With so many different ways to use Google to increase your organic search rankings, choosing the best strategies can be somewhat overwhelming. That’s why it’s important to work with a digital marketing partner you can trust. These experts can help you cut through the noise and determine which additional steps to take—or skip—to improve your overall ranking and increase traffic. Best of all, they usually have a whole list of other tips to get your entire marketing plan on the right path, which often means the difference between success and spinning your wheels.
Alyssa Anderson is the Content Manager at Zero Gravity Marketing (ZGM), a digital marketing agency in Madison, CT. ZGM is known for developing overarching marketing strategies and specializes in Pay-Per-Click (PPC), Search Engine Optimization (SEO), Content Marketing, Social Media, Development, Design, and eCommerce services.
As most of us (hopefully) know, one of the greatest problems facing our planet today is pollution. Tons of carbon emissions and immense trash heaps drown the environment, and this problem only increases with the population. We continue to create more and more waste, and fail to find an effective way to manage it.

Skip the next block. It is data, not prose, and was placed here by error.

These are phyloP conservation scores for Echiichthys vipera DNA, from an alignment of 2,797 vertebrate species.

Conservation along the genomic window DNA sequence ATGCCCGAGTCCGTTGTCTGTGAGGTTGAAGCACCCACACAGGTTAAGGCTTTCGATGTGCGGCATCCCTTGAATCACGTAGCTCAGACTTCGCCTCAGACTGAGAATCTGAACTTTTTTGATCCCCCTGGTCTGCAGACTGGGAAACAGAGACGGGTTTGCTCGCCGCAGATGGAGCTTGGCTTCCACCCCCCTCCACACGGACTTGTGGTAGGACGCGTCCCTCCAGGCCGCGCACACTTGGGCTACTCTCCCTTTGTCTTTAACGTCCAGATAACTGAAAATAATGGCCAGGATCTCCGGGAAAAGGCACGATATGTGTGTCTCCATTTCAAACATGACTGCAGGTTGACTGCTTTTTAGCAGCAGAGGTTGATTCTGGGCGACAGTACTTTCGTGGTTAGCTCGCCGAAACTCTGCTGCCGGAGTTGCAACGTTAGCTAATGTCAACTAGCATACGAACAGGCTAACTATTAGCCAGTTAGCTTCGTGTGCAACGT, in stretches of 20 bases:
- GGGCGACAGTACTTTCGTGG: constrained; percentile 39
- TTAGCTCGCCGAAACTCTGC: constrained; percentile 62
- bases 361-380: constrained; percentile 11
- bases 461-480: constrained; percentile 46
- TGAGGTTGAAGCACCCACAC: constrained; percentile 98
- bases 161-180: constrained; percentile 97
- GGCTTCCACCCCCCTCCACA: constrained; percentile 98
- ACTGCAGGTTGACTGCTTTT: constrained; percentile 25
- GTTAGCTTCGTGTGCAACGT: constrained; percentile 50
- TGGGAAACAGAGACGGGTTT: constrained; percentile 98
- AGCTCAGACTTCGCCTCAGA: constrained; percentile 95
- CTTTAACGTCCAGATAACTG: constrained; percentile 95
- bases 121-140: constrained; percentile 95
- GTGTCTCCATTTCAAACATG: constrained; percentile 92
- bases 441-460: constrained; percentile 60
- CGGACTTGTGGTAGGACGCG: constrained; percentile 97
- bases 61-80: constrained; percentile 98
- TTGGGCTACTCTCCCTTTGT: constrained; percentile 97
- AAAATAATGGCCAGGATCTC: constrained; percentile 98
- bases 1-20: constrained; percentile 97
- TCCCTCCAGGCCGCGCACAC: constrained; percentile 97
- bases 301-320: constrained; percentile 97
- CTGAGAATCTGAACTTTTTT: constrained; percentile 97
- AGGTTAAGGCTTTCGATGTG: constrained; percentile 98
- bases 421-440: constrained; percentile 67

But what does this have to do with Google search results?
Well, there is another kind of waste hiding beneath the headlines, impacting our daily lives: digital waste. This “digital waste” clouds up our search results, inhibiting us from finding the answers we need.
Google uses a variety of highly complex algorithms, with simple and often adorable code names (like Panda or Pigeon) to bring us results for each query we make. Googlebot constantly crawl public websites and add them to the system index. These sites are ranked on many factors to determine where they appear in the results page. The most important factors include technical aspects, popularity of the site, quality of the content, and age of the site. Google’s algorithms mostly produce accurate, relevant results from authoritative and trusted websites, and everyone’s happy. However, in specific types of searches this system fails, leaving us with stale results, feeling frustrated.
Stale results pop up when the older, authoritative sites are shown by Google, even when they are offering outdated, maybe even inaccurate information.
Let’s look at some examples.
Here you would like to know the shortcut for taking a screenshot on your mac computer, so you search “how to screenshot on mac.”